Yesterday we scoffed at stupid Americans and their stupid ban of stupid (in a great kind of stupid way) Kinder Surprise Eggs.
Today we’re scoffing at us stupid British people and our capricious banning of innocuous concentrated fruit juice drinks.
The Banning of Fruit Juices
We don’t know if Ribena or Capri-Sun are sold to other areas of the world, but in England these juice drinks are part of our culture.
British folk consider it a patriotic duty to consume these sugary majiggers.
It’s as much of a tradition in British hearts as the Queen, drinking tea, going down solemnly with ships (most notably the Titanic), causing massive football riots, and eating fish & chips.
If any of these traditions are interrupted, the British way is to complain, and to do so heartily.
Thusly, Tesco (who’ve had a lot of bad press recently, especially after a certain horse meat crisis) are currently being inundated with thousands of tweets lambasting them for being complete and utter bastards.
Ribena itself can be seen above. It’s a concentrated berry juice flavour one adds to water so that petulant, precocious little shits will drink water and not die of dehydration.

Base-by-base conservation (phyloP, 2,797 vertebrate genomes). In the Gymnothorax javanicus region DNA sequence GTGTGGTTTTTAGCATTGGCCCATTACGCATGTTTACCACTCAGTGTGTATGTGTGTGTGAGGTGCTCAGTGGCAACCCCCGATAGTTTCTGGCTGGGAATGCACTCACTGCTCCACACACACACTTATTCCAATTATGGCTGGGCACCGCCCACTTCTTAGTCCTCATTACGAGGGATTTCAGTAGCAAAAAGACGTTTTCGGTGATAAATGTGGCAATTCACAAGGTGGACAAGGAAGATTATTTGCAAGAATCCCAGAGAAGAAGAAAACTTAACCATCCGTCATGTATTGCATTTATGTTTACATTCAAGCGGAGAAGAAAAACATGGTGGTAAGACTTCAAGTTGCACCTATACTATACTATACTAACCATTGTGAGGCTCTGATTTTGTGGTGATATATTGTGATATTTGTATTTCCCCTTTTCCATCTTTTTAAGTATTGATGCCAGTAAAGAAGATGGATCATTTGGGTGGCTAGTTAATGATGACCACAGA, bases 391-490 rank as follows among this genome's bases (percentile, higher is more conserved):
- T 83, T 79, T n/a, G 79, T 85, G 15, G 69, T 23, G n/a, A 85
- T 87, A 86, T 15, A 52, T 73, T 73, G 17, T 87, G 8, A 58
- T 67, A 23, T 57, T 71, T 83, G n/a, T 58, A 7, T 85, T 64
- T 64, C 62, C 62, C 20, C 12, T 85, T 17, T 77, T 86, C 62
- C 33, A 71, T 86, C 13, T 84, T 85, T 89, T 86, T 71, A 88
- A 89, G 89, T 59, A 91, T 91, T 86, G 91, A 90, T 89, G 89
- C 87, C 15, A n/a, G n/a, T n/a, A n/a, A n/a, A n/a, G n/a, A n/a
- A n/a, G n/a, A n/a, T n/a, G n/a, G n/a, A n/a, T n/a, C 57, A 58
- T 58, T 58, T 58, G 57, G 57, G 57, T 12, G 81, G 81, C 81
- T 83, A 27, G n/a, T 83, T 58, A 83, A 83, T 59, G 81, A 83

Capri-Sun (pictured somewhere below this text), in the meantime, is an unusual pouch like orange drink you have to forcibly stab with a straw in order to access.
It seems the main reason these things have stayed in production is due to nostalgia, with each generation of proletariat scumbags passing on their likes and dislikes to the next.
Not that we’re being snobby about Ribena or Capri-Sun, it’s just you have to be a complete imbecile to still be drinking the stuff if you’re over 30.
We do feel, being British, we should steer this post back on track. Our outrage subsided and was replaced by a certain misgiving known as a “reality check”.
Whilst we sit here writing this with tears pouring down our faces in some deranged patriotic fervor, we must lament Tesco for their hypocrisy.
The reason the ban has taken place is to begin a campaign of stopping childhood obesity.
We’d like to point out to Tesco families can still pick up a giant two litre bottle of Coca Cola for, like, £2 on the aisle next to erstwhile shelf occupiers Ribena and Capri-Sun, but who cares?
On a final note, we shall indicate Ribena and Capri-Sun played an integral part in our upbringing.
Without them, our esteemed editor Mr. Wapojif would have succumbed to gout, scurvy, rickets, gangrene, and probably even pneumonia years ago.
See, Tesco? You hath foisted death upon society. We hope you’re satisfied!